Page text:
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LiamM32
topic
09:24:48 PM Feb 26th 2013
I think that "Heterosexual Life Partners" is the wrong title for this trope, as I think it implies that it is a romantic relationship between people of opposite sexes. A more accurate name would be "Non-sexual Life Partners".
BobBensonIsHomunculus
11:16:03 PM Nov 28th 2013
edited by 68.48.207.181
Yeah, I think it would be better to just merge this page with Platonic Life Partners. After all, much of the time one or more of the "Heterosexual Life Partners" are not heterosexual, but simply have a platonic rather than romantic bond with their closest same-gender friend, just like how members of Platonic Life Partners can be attracted to other people of the opposite sex. The point is just that they're close enough to be like a romantic couple, but they're not. That doesn't necessarily have to be something that's separated out by gender.

As for the concerns in the discussion below, combining the pages could just separate it out into "Opposite-Gender Examples" and "Same-Gender Examples." And there could be a paragraph on the different histories the two have, which is all that would really be needed (since that's mostly due to histories of sexism and homophobia, and other than that the tropes aren't that different).
WeAreAllKosh
topic
12:45:51 AM Jan 12th 2013
edited by WeAreAllKosh
Surprised there isn't a Music subpage for this (I'm not sure how to start subpages myself, else I would)—as there are many bands that have two core members, or two co-songwriters who write most of the songs. Examples would include:

Steely Dan: Walter Becker and Donald Fagen (core members and co-songwriters).

The Rolling Stones: Mick Jagger and Keith Richards (co-songwriters).

Led Zeppelin: Robert Plant and Jimmy Page (co-songwriters).

The Eagles: Don Henley and Glenn Frey (co-songwriters).

The Beatles: John Lennon and Paul Mc Cartney (co-songwriters)—of course that partnership didn't last.

And of course Simon and Garfunkel, Hall and Oates, etc....

Ramalama
09:21:35 AM Feb 20th 2013
While the examples listed would technically be categorized under Music, seeing as they involve Real Life individuals (as opposed to fictional characters), they aren't to be listed on this particular trope.
VesperLynd
topic
10:03:46 PM May 3rd 2012
Why can't we just merge this with Platonic Life Partners? It's so much more inclusive.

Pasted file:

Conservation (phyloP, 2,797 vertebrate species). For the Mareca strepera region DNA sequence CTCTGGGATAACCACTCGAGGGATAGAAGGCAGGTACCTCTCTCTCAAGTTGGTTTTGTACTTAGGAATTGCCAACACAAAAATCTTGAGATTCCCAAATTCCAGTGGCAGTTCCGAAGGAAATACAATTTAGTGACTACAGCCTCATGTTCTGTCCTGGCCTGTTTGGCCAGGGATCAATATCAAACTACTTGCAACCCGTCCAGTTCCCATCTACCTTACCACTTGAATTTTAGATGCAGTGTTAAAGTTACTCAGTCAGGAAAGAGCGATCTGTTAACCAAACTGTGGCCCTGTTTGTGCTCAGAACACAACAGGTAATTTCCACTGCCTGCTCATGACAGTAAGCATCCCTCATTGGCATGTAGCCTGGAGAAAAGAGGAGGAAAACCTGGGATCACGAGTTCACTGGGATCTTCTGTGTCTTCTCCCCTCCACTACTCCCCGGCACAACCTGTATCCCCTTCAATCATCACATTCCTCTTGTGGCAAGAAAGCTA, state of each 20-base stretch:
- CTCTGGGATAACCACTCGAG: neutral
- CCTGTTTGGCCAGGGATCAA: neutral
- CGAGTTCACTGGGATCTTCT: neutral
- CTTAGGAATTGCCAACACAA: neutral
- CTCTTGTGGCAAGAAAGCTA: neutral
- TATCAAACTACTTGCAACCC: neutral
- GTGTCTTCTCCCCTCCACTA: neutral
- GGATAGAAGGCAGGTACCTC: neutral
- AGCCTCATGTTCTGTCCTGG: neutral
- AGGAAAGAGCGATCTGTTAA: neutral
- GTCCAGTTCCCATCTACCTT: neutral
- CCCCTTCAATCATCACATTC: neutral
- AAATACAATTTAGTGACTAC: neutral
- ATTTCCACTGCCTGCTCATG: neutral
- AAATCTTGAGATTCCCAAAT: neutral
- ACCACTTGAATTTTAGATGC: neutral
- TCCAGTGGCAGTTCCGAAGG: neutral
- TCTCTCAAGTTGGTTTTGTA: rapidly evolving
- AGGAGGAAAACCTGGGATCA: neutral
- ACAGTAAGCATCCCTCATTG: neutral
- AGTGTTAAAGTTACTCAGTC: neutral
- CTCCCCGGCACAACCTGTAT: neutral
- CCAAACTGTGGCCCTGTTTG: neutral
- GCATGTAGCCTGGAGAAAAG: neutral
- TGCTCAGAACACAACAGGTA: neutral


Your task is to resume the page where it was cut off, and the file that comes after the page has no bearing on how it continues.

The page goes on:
BlueIceTea
02:35:50 AM May 11th 2012
Because they're two very distinct tropes with very different histories. Examples of close same-gender platonic relationships go back to antiquity. Historically, since people liked to believe that everyone was straight, they tended not to raise eyebrows, but they do seem remarkable from a modern perspective where we tend to assume that all close relationships must be romantic/sexual in nature.

Platonic Life Partners is a much less common trope that really only seems to have gotten popular within the last few decades. Historically, there seems to have been a lot of resistance to the idea of a man and a woman being close friends without being romantically involved, and it's only recently that the idea of being close but not sexual with someone of the opposite gender has started to catch on.

Besides, the page for Heterosexual Life-Partners is huge. If we were to merge it with Platonic Life Partners, examples of the latter would be massively outnumbered. It makes for easier navigating to let them have a special page all to themselves.
VesperLynd
12:04:03 AM Jun 1st 2012
This trope assumes that both members are heterosexual; this isn't always the case. This trope merely enforces heteronormativity. In the asexual community, we use the phrase "queerplatonic life partners." Just putting it out there. :P
BlueIceTea
07:24:04 AM Aug 5th 2012
"Queerplatonic" as in "same-sex" plus "platonic"? Might be worth considering, though it's rather a mouthful and probably not readily recognisable outside the asexual community.

When asexuals use it, does it mean a platonic relationship, or a non-sexual romantic relationship? Because if you want to apply the term to non-asexual people, it makes a difference.
maxlane
08:49:44 PM May 15th 2013
nope, the "queer" refers to the queering of relationships, in other words, relationship that are not seen as typical (queer is actually used to refer to someone who is not straight, i think). a queerplatonic relationship is often see as more than a friendship, but not romantic or sexual, and does not only apply to asexuals. so i think you might have a problem with it referring to both same-sex and opposite sex pairs.